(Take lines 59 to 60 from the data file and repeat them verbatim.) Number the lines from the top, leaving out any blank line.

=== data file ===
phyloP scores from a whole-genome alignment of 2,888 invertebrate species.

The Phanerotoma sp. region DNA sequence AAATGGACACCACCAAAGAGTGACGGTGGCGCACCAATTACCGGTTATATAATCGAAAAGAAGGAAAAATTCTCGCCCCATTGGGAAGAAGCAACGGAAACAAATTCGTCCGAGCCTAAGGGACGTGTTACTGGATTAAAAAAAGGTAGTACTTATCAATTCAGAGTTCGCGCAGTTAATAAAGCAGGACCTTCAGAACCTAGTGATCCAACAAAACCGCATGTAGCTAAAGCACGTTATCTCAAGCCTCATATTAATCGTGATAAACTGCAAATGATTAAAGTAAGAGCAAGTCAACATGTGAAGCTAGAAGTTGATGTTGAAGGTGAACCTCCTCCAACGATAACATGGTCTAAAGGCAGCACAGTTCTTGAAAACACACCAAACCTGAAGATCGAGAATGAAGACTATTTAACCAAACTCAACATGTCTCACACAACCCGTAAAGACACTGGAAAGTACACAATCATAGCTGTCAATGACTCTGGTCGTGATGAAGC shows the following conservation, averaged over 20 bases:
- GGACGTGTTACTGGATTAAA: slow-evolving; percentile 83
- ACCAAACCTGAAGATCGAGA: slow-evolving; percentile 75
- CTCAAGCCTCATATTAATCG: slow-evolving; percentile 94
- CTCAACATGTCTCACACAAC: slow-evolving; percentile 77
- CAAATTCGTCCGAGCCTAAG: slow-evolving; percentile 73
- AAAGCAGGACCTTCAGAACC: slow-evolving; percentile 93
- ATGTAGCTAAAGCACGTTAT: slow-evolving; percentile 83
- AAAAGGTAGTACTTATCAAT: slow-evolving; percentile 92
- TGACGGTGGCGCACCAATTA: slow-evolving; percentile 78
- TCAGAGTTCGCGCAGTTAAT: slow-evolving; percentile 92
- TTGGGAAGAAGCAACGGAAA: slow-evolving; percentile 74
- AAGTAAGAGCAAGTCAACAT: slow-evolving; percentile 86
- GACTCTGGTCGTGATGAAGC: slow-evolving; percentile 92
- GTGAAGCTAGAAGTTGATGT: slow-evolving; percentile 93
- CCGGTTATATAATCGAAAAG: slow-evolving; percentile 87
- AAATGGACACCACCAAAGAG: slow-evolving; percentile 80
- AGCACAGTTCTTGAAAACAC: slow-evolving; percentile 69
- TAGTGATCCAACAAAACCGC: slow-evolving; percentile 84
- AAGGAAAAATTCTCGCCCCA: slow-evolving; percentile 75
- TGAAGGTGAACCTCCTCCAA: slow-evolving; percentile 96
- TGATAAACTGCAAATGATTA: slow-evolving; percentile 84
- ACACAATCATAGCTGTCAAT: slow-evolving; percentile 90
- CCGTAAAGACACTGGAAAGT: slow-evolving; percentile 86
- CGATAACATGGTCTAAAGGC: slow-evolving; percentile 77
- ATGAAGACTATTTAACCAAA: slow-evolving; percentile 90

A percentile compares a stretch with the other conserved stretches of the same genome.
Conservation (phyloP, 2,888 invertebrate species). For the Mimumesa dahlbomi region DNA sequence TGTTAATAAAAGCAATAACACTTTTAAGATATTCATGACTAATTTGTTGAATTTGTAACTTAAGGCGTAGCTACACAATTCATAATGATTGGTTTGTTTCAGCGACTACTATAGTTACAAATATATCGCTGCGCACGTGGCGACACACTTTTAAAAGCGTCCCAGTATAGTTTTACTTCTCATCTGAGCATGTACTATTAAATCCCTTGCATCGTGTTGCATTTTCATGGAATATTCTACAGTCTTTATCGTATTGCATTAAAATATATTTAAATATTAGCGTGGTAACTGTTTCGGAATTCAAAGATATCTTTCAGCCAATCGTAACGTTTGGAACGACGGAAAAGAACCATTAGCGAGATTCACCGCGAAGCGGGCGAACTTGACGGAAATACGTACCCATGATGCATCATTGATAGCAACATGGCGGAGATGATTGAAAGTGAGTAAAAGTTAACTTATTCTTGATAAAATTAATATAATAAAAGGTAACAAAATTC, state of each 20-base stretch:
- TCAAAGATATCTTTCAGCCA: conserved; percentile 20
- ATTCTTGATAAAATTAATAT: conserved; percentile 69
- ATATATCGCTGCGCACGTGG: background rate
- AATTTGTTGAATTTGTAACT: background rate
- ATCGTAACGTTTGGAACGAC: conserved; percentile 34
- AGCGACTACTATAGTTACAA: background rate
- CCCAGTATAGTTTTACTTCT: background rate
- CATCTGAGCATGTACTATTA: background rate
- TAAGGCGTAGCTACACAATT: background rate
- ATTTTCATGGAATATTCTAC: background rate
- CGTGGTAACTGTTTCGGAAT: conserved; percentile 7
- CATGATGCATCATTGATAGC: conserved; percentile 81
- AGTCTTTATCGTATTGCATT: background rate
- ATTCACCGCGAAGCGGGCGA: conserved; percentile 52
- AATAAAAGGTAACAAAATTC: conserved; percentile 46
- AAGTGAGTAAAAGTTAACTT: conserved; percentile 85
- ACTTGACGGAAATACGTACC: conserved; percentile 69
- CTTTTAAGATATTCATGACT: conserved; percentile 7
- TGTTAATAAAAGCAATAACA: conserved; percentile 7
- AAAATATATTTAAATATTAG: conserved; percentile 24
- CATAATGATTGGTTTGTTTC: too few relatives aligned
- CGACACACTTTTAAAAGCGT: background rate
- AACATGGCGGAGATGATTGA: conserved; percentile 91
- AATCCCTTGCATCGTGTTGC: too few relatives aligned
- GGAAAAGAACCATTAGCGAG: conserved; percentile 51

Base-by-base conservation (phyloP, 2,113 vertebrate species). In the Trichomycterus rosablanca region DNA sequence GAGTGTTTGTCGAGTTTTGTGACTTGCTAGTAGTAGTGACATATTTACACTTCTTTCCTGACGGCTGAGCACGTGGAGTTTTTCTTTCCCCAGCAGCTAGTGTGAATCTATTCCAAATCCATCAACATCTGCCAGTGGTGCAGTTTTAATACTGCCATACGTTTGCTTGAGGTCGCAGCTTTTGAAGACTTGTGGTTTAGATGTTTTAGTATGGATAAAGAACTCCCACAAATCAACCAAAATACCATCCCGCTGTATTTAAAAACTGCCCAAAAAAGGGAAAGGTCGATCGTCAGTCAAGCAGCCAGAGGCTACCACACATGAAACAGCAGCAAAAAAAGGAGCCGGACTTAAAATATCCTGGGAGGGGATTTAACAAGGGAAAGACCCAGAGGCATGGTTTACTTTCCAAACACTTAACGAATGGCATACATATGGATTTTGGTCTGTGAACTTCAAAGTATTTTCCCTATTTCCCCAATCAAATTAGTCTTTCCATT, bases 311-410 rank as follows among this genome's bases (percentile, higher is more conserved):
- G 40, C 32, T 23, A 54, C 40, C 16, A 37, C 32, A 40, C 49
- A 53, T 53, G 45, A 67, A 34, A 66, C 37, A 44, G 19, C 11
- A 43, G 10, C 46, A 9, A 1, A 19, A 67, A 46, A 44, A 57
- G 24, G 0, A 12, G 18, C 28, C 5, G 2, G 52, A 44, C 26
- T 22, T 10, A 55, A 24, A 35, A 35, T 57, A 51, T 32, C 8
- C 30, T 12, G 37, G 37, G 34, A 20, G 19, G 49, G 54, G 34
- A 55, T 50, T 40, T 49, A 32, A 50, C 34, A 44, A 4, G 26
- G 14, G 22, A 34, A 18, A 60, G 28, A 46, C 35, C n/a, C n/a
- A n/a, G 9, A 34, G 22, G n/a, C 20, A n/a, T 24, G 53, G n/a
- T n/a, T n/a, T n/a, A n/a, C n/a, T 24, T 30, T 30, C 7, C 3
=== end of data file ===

- G 24, G 0, A 12, G 18, C 28, C 5, G 2, G 52, A 44, C 26
- T 22, T 10, A 55, A 24, A 35, A 35, T 57, A 51, T 32, C 8